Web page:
~ by Kendal
Of all the baby and toddler books that we have ever read, I have one firm favourite – the same favourite that Ava happens to have; The Seven Silly Eaters by Mary Ann Hoberman.
We’ve had it for over a year, and yet even when Ava was pretty young, she would sit enthralled at the cascading rhyme that runs throughout the story and the brilliant artwork by Marla Frazee
The story is about Mr and Mrs. Peters and their seven children, all of whom have very unusual eating habits. Peter only wants milk, Lucy only wants pink lemonade, ('Not from a can...Oh, no...Homemade’), Jack only wants applesauce, Mac oatmeal (‘But if his oatmeal had a lump, Mac would dump it on the cat, Mrs. Peters hated that'), Mary Lou only eats homemade bread and Flo and Fran poached and fried eggs.
Over the years, with each new addition to the Peters’ clan, Mrs. Peters does her very best to accommodate the specific wishes of each child but ends up feeling, well, just a little frazzled!
'Creamy oatmeal, pots of it!
Homemade bread and lots of it!
Peeling apples by the peck,
Mrs. Peters was a wreck.'
Noticing their Mama’s exhaustion, the children decide to make Mrs. Peters a special birthday breakfast made up of all the food that she makes them every day. They wake up at the crack of dawn on her birthday and sneak down to the kitchen, however since none of them know how to cook, it ends up being a disaster, and they fling their concoction into one pot.
'But when they saw what they had done
They wished they never had begun
They'd hardly slept a wink that night
And still things hadn't turned out right.
And even though they'd tried their best,
It hadn't worked,
They were depressed.'
Hiding it in the oven, which is still hot, they wake up to their Mama dancing around the kitchen with glee. In the oven is a ‘pink and plump and perfect cake’ – and since this birthday cake is made only from the special foods each child likes, it becomes the single meal they prepare every day – each of them helping and taking turns to fix it.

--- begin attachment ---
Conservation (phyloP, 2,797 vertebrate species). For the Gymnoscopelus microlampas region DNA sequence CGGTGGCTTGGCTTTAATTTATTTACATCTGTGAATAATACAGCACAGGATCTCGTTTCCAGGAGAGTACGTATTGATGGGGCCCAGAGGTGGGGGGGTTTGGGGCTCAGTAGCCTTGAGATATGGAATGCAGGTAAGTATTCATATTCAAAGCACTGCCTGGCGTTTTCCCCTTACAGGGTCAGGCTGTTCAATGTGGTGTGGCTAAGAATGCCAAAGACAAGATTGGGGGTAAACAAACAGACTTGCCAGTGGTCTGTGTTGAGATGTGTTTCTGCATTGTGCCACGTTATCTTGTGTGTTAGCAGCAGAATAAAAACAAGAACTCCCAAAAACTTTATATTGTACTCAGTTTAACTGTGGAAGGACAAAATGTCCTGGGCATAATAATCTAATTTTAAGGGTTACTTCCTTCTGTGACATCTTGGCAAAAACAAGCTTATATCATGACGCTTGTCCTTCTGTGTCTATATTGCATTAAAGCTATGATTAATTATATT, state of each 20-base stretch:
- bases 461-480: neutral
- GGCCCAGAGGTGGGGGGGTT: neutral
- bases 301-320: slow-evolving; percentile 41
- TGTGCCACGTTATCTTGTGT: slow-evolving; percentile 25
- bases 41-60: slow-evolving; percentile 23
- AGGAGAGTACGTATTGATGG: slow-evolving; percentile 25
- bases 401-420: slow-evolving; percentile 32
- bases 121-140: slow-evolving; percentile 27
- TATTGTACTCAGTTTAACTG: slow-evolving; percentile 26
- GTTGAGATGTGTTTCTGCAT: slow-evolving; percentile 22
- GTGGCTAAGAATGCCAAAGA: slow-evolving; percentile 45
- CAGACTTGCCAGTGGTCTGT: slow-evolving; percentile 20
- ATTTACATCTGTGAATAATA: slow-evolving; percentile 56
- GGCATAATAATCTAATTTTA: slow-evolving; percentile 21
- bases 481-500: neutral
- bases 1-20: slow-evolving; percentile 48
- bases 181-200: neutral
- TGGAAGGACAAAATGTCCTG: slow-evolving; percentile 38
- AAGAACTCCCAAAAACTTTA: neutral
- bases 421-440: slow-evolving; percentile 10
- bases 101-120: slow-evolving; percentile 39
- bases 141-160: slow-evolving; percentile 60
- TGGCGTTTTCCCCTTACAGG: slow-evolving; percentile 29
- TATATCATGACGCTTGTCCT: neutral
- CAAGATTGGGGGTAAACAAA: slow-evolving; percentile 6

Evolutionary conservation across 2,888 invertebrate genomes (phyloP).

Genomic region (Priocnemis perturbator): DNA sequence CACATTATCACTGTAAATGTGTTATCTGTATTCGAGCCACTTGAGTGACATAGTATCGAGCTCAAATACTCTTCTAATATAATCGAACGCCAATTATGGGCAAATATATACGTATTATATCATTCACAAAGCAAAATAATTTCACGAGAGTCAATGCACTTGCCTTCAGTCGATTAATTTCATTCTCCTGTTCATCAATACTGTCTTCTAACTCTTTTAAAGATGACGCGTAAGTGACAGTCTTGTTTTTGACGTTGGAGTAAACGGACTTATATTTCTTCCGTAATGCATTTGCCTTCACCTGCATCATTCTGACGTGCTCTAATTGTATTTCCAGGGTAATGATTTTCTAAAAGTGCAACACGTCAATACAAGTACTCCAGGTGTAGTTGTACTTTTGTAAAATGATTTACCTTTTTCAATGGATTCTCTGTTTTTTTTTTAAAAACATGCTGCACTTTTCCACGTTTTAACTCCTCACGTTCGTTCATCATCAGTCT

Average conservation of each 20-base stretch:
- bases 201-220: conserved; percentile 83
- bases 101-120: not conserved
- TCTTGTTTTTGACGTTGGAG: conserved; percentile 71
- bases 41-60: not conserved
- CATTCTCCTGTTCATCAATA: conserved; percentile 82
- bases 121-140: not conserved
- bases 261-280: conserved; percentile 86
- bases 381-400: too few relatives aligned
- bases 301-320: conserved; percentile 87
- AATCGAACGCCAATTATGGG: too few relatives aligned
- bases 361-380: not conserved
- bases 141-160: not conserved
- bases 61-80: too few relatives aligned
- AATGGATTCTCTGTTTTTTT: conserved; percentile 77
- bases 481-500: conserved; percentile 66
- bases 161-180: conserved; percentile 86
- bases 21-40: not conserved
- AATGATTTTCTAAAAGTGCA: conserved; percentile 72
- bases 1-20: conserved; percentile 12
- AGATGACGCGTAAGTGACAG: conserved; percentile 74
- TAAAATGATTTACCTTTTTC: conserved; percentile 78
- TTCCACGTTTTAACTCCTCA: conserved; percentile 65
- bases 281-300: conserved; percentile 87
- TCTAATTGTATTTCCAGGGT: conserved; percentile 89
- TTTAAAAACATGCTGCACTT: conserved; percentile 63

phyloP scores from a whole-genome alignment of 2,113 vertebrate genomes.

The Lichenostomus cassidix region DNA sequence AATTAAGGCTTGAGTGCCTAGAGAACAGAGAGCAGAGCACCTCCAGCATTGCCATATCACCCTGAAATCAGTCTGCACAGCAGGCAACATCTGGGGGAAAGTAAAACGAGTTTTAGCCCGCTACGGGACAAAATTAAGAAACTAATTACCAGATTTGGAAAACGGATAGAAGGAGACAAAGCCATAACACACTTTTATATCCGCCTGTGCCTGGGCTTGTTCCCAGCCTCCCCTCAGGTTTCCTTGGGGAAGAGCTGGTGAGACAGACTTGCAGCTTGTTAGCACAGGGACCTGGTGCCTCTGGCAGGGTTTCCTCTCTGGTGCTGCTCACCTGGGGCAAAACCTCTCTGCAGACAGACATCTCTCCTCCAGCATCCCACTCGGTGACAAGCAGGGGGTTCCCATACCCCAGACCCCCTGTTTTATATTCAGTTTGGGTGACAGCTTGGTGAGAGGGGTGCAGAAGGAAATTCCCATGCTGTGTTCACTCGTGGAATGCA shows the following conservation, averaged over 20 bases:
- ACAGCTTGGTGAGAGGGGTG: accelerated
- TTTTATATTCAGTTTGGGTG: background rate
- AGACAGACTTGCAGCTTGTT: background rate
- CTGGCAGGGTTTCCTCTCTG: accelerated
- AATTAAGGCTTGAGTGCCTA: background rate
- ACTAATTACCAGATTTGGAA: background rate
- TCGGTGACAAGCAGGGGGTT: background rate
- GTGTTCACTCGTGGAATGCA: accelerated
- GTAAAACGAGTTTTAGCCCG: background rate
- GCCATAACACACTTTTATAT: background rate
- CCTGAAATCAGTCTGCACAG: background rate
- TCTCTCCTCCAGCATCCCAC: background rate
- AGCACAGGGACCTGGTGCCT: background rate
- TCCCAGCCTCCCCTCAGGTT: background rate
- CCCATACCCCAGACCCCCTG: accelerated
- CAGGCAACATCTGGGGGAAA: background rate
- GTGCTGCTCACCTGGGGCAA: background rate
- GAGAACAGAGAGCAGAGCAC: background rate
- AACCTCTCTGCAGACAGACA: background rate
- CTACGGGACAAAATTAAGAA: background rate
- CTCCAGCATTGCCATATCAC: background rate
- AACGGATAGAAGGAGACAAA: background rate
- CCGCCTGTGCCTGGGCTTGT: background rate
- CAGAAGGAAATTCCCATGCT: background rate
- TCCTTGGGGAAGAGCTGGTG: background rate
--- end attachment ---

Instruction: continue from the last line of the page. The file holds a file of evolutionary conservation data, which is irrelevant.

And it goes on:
It is such a heartwarming story and Mrs. Peters comes across as such a gentle, lovely Mama, with her brood of fantastically individual children on her little homestead, that it certainly appealed to us.
The drawings match the up-beat, wry and heartwarming rhyme perfectly, and leave you feeling as if you know the Peters family very well. Ava certainly knows each of the children and what they love to eat. Sometimes when she eats oatmeal she will point at it and say, ‘Mac! Mac!’ which I just love.
Mary Ann Hoberman was the children’s Poet Laureate from 2008 until 2010 and it is easy to see why. We also have A House is a House for Me, which has the same kind of riotous and whimsical rhyme. As for Marla Frazee, the illustrator, her drawings are second to none. Another children’s book she has illustrated – Everywhere Babies – is another favourite here, and the only kids book I own where there are several gay couples depicted throughout, as well as images of breastfeeding and babywearing Mamas too!
I hope you get a chance to read The Seven Silly Eaters at some point. I keep buying it for people I know, so certain I am that they will fall in love with it too. After a year of reading it aloud to Ava at least once a day, I know most of it off by heart – sometimes I even wake up reciting the lines in my head! For us, it is the perfect family, read-aloud story.